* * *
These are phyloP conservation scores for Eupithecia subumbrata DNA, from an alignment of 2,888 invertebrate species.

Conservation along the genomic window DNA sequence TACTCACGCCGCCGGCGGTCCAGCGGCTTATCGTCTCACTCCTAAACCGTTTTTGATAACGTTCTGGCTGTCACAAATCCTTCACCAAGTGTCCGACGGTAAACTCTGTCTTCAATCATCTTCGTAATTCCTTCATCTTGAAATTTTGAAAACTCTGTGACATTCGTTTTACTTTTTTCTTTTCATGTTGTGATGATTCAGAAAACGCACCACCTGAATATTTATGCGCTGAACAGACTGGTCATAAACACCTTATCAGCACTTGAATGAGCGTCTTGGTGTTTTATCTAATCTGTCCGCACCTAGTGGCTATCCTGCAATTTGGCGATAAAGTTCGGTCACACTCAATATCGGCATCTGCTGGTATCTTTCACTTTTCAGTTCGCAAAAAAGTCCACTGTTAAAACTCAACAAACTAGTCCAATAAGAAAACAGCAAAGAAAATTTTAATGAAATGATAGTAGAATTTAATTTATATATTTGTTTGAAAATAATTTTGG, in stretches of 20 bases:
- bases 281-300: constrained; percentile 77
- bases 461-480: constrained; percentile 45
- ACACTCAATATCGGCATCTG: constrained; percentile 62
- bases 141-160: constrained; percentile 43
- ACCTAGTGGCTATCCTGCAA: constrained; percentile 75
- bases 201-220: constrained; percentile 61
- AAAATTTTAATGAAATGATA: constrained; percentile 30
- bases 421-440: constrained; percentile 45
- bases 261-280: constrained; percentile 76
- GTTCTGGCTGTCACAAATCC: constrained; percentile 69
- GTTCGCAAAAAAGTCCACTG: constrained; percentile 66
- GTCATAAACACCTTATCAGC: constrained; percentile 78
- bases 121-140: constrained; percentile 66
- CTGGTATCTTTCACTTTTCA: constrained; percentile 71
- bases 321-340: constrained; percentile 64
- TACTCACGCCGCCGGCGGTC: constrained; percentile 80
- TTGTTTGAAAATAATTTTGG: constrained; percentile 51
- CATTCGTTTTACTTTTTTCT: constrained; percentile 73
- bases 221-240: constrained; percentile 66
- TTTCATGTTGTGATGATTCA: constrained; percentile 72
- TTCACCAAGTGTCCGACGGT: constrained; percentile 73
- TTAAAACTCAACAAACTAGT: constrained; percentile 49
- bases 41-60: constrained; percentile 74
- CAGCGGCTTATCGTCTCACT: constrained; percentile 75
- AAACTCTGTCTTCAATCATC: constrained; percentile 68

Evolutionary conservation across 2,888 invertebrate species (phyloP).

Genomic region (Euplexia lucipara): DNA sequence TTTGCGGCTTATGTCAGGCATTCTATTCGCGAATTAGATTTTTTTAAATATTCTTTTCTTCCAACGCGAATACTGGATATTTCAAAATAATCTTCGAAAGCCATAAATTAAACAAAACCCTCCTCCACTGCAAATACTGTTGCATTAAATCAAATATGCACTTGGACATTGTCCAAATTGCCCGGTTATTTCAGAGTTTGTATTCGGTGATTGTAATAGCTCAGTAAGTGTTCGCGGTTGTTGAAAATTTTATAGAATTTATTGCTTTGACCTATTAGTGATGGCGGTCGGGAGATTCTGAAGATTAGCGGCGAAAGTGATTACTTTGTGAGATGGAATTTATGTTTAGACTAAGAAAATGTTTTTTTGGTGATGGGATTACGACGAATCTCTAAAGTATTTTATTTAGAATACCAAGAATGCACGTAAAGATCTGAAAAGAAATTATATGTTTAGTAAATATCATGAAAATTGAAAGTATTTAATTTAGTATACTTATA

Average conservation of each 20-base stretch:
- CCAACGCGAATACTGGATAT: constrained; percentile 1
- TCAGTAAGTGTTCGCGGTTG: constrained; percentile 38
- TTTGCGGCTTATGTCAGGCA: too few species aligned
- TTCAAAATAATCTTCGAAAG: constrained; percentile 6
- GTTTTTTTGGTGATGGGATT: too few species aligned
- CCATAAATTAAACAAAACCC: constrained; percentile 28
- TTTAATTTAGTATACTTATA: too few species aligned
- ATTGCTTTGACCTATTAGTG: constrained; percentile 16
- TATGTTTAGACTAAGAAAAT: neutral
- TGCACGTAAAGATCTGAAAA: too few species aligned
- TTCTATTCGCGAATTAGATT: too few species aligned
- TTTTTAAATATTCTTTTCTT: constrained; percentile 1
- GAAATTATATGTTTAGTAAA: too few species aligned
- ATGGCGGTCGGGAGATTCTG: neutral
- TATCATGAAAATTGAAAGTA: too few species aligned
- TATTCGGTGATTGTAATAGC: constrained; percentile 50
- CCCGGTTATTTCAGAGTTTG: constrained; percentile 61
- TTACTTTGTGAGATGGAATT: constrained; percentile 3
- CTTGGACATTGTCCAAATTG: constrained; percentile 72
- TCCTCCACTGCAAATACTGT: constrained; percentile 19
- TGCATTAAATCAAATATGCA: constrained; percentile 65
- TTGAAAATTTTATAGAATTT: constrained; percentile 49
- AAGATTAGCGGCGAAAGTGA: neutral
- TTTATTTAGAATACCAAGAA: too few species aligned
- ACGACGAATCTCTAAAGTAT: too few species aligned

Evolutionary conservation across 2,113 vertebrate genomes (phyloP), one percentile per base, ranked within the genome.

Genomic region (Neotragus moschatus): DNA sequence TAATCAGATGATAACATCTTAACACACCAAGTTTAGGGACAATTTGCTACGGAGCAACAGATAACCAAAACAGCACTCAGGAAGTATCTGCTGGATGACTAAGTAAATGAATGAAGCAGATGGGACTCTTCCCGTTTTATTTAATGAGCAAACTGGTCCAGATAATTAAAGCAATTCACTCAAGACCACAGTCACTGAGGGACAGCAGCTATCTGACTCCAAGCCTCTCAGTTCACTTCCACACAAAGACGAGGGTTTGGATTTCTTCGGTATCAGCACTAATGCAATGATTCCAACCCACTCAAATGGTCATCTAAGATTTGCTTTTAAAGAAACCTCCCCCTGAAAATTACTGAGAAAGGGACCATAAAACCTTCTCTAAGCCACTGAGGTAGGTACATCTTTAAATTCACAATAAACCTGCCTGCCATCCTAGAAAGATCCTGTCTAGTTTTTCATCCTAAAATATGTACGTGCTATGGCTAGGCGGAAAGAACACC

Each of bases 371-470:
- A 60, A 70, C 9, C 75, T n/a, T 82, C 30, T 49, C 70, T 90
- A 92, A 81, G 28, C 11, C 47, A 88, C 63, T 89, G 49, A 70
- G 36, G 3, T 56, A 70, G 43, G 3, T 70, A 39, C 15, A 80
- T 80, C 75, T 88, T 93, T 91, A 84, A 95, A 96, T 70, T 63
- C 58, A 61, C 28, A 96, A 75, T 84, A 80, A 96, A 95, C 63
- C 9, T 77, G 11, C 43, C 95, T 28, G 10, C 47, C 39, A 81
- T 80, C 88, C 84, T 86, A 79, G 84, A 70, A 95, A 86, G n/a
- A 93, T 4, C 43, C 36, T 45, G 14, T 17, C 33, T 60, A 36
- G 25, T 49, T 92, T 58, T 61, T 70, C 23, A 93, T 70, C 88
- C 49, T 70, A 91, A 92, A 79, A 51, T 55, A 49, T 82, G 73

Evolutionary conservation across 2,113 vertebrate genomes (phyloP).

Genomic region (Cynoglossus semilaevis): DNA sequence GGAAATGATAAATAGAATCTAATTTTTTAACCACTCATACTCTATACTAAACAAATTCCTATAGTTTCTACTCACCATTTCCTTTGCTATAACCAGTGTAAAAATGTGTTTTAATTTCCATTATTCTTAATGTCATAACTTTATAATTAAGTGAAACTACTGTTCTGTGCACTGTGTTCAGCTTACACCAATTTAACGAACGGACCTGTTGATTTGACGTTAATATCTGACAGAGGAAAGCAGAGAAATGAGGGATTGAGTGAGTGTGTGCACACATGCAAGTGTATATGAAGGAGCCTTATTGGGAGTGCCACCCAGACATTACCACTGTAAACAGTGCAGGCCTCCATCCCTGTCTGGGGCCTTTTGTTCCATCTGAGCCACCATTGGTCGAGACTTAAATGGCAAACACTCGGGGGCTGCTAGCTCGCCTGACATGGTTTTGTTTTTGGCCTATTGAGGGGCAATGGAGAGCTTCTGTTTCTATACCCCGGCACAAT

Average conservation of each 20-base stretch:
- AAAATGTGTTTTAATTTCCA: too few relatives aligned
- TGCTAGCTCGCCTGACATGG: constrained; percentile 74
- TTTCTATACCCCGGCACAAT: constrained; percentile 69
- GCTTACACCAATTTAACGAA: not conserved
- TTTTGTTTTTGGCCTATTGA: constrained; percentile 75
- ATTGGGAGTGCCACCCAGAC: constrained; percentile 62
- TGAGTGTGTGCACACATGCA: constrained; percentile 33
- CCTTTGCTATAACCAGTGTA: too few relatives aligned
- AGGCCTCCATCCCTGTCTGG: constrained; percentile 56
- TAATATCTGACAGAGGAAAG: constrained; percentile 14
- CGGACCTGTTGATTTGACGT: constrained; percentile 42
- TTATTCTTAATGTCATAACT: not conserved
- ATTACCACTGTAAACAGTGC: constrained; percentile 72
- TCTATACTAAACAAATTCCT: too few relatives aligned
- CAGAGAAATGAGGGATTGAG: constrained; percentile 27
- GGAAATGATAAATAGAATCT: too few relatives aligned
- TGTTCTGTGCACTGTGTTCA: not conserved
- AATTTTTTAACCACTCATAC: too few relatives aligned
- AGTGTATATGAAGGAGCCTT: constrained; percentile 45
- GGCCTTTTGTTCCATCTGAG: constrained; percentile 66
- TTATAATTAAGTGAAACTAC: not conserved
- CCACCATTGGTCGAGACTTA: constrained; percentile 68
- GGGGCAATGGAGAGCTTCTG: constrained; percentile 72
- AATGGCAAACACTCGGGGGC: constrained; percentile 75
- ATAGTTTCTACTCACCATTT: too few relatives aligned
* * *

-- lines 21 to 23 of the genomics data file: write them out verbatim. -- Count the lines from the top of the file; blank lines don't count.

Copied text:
- bases 221-240: constrained; percentile 66
- TTTCATGTTGTGATGATTCA: constrained; percentile 72
- TTCACCAAGTGTCCGACGGT: constrained; percentile 73